Have You Noticed A Difference Since Speed Limiters Became Mandatory?
May 1, 2009
BOWMANVILLE, Ont. - It's been more than three months since the much-debated Bill 41 - that requires heavy trucks to be governed at no more than 105 km/h - kicked off in Ontario and Quebec. But the que...
BOWMANVILLE, Ont. – It’s been more than three months since the much-debated Bill 41 – that requires heavy trucks to be governed at no more than 105 km/h – kicked off in Ontario and Quebec. But the question is: can anyone really tell a difference?
The government is allowing for a six-month grace period until July 1, so how many truckers are getting used to having their speed limited and how many are taking advantage of these last few weeks of enforcement-free driving? Truck West stopped by the Fifth Wheel Truck Stop in Bowmanville, Ont. to see if drivers have noticed a slow-down on the highways since speed limiters became law.
Michael Jarrett, a driver with Horizon Transport in Indiana, says that when he comes up to Ontario, many truckers are driving faster than 105 km/h.
“Everyone is still passing me,” Jarrett says, adding “I think it’s wrong to try to limit every truck to just what this province wants. It should be up to the individual driver to control their own foot.”
Rob Whitmore, a driver with Mark Kennedy Trucking in Ilderton, Ont., says he’s seen a few truck drivers that seem to be slowing down to 105 km/h, but added that truckers usually work hard to ensure safe driving – with or without speed limiters.
“The public may not seem to think so, the government may not seem to think so, (but) most drivers out there are very conscious of safety,” he says. “Personally, I don’t agree with (105 km/h). It’s too slow. I’ve never really seen or had issues with the so-called ‘renegade truckers.’ The public sees one and they think everybody does it.”
Norman Laviolette, a driver with Will-Bill Express in Lac Brome, Que., says not much has changed since speed limiters became law and suspects most drivers are waiting until the last minute to change. If anything, Laviolette says the drivers that have decided to turn on their limiters are causing confusion on the roads.
“Sometimes it gets a little more confusing, if anything, because the cars are still going (faster),” he says. “Some trucks might be doing 104 km/h and you’re doing 105 km/h so…it takes longer to get by them and there’s a line-up of traffic. That’s just more cause for an accident. We need to go and get out of the way. Why didn’t they just enforce the law that they already had? I’m thinking you’re going to see a higher amount of accidents than anything.”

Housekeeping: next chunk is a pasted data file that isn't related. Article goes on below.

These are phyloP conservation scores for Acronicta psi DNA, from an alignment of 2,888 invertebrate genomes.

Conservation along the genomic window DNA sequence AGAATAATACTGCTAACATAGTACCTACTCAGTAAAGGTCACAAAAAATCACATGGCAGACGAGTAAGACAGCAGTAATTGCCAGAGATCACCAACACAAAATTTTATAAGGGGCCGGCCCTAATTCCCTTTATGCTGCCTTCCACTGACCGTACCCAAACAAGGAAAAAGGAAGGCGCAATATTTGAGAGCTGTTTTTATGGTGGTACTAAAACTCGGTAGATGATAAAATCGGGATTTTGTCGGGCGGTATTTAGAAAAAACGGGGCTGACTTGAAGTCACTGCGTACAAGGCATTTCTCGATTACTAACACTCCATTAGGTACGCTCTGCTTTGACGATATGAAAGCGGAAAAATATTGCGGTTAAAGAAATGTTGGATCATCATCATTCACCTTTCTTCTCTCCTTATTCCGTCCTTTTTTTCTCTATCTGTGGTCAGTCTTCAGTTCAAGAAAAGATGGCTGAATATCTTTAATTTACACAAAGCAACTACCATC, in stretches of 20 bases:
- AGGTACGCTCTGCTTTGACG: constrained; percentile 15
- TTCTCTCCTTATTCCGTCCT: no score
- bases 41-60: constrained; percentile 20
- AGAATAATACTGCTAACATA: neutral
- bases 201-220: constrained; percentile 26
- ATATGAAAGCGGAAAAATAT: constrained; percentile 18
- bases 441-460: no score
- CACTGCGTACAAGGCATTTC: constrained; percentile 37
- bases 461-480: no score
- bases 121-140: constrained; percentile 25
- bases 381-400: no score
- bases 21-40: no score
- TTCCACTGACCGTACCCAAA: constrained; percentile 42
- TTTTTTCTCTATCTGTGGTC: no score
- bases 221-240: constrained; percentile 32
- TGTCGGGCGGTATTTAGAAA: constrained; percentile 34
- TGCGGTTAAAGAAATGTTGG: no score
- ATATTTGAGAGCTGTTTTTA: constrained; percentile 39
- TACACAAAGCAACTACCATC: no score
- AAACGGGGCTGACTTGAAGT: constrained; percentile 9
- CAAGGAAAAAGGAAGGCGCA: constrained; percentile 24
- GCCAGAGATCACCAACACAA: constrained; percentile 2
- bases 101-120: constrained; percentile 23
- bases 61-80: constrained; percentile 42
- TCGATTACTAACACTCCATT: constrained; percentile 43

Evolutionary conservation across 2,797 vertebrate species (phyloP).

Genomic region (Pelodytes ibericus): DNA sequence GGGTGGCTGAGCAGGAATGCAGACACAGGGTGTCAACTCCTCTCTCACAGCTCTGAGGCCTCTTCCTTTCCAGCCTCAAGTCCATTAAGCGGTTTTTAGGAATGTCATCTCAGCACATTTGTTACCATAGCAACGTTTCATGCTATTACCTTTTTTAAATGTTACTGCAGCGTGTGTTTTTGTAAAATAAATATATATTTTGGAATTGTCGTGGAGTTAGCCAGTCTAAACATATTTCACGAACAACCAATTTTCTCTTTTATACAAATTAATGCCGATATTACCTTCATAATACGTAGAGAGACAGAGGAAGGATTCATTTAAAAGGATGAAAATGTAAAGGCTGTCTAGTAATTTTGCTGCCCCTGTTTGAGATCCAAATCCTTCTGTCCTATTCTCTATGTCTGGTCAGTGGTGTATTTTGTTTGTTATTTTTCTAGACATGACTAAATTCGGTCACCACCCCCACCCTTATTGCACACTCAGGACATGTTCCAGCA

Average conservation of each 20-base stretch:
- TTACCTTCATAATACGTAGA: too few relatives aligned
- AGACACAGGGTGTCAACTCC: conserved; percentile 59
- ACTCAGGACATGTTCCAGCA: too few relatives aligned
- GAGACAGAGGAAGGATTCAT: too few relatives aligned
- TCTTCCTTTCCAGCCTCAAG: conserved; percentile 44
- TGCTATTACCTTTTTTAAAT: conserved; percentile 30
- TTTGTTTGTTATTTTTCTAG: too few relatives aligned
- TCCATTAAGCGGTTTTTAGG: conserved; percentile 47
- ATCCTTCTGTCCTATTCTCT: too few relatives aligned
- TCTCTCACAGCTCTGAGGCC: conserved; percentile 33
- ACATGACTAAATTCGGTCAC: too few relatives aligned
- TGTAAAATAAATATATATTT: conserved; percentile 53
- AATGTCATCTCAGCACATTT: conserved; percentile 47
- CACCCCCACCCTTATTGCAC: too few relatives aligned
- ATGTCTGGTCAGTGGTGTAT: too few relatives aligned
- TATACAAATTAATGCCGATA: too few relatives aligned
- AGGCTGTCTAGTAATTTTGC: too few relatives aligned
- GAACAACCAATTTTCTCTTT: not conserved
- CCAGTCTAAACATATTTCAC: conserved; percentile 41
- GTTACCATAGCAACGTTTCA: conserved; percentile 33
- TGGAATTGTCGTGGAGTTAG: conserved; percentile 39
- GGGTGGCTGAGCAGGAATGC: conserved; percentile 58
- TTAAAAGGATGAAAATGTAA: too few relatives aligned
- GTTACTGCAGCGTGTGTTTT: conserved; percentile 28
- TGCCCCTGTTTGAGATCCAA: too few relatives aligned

Tom Eldridge, also a driver with Will-Bill, agrees with Laviolette, saying that speed limiters seem to be causing more confusion among both car and truck drivers and are actually making things less safe.
“Everyone used to drive their own speed. I don’t believe it’s any safer,” he says. “We’re professionals. We’ve got a pretty good idea of what we’re doing most of the time. The speed limiters suck and in my 20 years’ experience I’ve never been in a locked truck until now. And it may be my last one.”
Donald Smith, a driver with TD Smith Transport in Mount Forest, Ont., fully admits to not having turned on his speed governor yet – but not because he likes to speed.
“I only run about 60-62 mph anyway, but you need the extra speed once in a while to get out of a situation,” says the 40-year veteran. “I run legal. I pay for my licence myself and that is supposed to allow me to run in every state in the US and every province in Canada at the speed limits these provinces and states have got. But Ontario thinks they’ve got the right to cut me back so I can’t do any of that in any of those states and I don’t think that’s right for Ontario to be doing that. They shouldn’t have that kind of power.”
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